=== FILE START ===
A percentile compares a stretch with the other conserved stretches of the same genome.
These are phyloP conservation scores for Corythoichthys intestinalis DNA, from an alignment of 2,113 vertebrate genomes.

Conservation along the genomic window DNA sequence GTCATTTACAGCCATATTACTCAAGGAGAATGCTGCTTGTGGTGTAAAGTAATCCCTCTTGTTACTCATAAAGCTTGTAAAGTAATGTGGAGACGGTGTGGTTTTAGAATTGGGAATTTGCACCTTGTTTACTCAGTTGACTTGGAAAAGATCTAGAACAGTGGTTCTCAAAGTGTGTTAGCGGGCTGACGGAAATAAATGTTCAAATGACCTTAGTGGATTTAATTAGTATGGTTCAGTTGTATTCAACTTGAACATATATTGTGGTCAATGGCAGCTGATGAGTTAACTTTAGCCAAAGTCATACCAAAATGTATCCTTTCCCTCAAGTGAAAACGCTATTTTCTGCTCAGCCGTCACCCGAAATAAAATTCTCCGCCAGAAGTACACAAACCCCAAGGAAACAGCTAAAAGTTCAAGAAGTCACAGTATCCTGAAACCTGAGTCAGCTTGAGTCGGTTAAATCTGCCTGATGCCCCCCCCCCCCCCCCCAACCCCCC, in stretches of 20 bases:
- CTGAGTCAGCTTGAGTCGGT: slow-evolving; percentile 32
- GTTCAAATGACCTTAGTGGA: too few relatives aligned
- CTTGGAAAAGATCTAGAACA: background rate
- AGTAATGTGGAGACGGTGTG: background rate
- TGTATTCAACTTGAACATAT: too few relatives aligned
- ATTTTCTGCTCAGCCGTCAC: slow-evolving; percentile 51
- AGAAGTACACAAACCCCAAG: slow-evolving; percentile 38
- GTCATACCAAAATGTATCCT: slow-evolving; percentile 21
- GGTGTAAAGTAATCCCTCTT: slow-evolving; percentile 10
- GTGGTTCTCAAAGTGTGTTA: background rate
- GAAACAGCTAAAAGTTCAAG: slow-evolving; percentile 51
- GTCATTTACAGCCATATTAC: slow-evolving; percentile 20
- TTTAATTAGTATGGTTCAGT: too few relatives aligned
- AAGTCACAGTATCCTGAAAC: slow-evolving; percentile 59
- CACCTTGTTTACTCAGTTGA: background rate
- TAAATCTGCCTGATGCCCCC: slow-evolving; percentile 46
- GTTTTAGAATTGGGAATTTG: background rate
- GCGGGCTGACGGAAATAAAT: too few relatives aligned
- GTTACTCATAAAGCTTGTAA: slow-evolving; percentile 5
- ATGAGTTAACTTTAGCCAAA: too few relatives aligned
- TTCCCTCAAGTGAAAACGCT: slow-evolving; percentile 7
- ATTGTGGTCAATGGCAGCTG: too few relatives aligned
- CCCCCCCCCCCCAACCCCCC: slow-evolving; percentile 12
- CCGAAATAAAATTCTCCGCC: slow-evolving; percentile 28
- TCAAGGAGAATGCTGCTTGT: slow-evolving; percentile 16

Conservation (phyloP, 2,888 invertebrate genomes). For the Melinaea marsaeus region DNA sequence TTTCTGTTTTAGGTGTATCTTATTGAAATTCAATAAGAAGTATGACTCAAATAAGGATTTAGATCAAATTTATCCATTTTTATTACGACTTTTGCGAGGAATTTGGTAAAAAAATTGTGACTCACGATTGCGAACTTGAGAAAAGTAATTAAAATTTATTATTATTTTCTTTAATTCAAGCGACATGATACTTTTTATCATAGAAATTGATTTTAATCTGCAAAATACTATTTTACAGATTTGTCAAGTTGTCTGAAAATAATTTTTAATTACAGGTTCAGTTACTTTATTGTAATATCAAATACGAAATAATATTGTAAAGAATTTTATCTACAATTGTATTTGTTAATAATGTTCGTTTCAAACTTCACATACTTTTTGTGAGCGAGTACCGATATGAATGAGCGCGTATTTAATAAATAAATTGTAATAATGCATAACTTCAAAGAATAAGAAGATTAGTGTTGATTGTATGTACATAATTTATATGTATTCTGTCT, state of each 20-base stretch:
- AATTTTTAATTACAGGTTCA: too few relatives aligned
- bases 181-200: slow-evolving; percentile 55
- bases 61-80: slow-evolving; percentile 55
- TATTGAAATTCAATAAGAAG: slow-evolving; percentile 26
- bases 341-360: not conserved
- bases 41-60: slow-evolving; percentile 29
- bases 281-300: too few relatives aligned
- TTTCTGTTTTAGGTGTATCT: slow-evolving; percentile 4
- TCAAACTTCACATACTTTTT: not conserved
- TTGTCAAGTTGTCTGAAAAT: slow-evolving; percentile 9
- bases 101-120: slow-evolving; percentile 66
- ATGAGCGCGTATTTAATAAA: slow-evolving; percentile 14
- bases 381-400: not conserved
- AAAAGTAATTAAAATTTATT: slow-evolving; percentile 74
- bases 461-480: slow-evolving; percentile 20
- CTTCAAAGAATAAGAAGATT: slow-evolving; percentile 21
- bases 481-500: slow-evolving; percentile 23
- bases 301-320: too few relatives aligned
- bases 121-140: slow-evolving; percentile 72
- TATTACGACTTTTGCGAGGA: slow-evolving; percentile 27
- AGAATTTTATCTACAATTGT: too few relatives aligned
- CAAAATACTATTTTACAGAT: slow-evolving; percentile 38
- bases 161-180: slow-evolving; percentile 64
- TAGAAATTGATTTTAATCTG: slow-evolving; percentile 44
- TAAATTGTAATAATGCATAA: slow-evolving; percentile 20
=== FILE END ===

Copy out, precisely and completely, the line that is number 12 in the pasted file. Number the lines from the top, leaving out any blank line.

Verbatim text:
- GGTGTAAAGTAATCCCTCTT: slow-evolving; percentile 10